Disclaimer: The characters and situations in this story belong to Alliance Atlantis, CBS, Anthony Zuicker and other entities, and I do not have permission to borrow them. No infringement is intended in any way, and this story is not for profit. Any errors are mine, all mine, no you can't have any.

Spoilers: through 9x1

This one is for Beaujolais, because she asked. Though it might not be quite what she had in mind.


The envelope was a shock.

Jim looked down at it, half-hidden in the bills in his hand, and dropped his keys without checking to make sure they actually hit the hall table. He knew the handwriting, and that was what kept his eyes fixed, because he'd seen it uncounted times but never here.

And subconsciously, he'd thought he'd never see it again.

After a long moment, Jim extracted the envelope from the rest of his mail and set the bills down, distracted from his usual coming-home routine. It was just a letter, a thin one to judge by the feel, but looking at it brought a certain sense of dread, and part of him wanted to toss it out unopened--to spare himself whatever pain lay within.

But then, he'd never been one to shirk pain.

It was five strides to his living room. Jim sat down in his battered easy chair, ignoring the way his gun holster poked into his side, and turned the envelope over. There was nothing more than his name and address, a stamp, and a return address so scribbled as to be almost illegible; and that last was a true irony, because there was no one left to receive a returned letter.

Letting out a slow breath, Jim tore the flap open.

It held one sheet of notepaper, the handwriting a little clearer, as if the writer had slowed down. Dear Jim, it read.

I just wanted to say thanks for being there for me today. I know you're pissed, and I don't blame you, because I screwed up big time. And I'm sorry.

This whole mess has shown me a few things about myself. I've learned a lot from Grissom, but I learned things from you too, like persistence, and not giving in to the dirty. I know we didn't get along so good at first, but your friendship ended up being really important to me, even if I never say so.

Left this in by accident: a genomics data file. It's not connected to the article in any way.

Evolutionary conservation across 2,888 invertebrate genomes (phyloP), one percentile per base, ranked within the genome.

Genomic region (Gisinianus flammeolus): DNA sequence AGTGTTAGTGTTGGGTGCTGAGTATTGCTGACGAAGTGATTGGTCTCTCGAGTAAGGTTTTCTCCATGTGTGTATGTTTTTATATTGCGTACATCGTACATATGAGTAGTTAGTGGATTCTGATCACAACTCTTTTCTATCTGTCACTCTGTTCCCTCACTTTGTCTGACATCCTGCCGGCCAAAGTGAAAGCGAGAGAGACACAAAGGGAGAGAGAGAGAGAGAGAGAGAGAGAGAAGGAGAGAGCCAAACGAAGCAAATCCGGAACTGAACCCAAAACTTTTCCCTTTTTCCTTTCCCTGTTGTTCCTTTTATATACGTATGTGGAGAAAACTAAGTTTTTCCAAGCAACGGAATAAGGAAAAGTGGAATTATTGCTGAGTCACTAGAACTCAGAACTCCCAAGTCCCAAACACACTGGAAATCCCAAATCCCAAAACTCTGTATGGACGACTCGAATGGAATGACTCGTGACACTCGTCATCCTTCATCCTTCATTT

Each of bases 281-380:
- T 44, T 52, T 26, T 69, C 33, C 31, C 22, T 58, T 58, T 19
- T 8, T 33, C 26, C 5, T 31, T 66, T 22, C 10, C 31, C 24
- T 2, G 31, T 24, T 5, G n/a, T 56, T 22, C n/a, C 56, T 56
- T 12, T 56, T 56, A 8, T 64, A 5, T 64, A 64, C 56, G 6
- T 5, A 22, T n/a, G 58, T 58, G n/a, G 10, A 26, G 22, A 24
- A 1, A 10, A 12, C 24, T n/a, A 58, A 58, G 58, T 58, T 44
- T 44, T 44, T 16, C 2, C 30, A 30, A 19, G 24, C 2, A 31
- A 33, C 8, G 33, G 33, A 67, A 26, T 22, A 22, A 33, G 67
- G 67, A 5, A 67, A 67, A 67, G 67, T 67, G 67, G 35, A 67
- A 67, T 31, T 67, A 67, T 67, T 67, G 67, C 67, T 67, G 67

You told me to never forget how lucky I am. I won't. With you looking out for me I don't think I can.

When you're done being pissed, maybe we can meet up for beers or something--

The scrawl at the bottom of the page started with a W but was otherwise an unreadable tangle.

It was on the third read-through that Jim became aware of the tears running down his cheeks. He closed his eyes, the paper creasing in his grip, and let them drip, hot and painful.

Under the grief, though, a knot was loosening, because he'd been forgiven.


When the lump in his throat was gone, Jim wiped his eyes, the moisture cool and slick across his fingers, and stood. Walking over to his bookcase, he took down the framed photo from the second shelf.

It was an old picture, back from when he'd still been a supervisor. Someone had herded the night shift together into a group, and they squinted and grinned into the sun and the lens, Catherine mock-pouting, Grissom impossibly cheerful, himself sardonic and needing a haircut.

Nick and Warrick, arms around each other's shoulders, brothers under the skin.

Jim looked at it for a long time. The faces blurred and sharpened as a decade's worth of memories passed through his mind, all the simple, insignificant pieces that made up life.

There was no conclusion to draw, no pithy statement to sum up a life. There were just the memories, and the picture, and words on a page.

He put the frame back on the shelf, folded the letter back into its envelope, and slid the envelope under the frame.

For this kind of thing, Scotch was usually his choice, but instead of fetching ice and a glass, Jim opened his fridge. There were three bottles left of the dark ale he saved for really good pizza, and he took one out.

Popping off the cap and shrugging out of his holster, he set the gun aside and returned to his chair. Ceremoniously, he lifted the bottle to the image in his mind's eye--a reckless young man, a clever CSI, a stubborn heart, an unexpected friend.

"I won't forget," he said, and drank.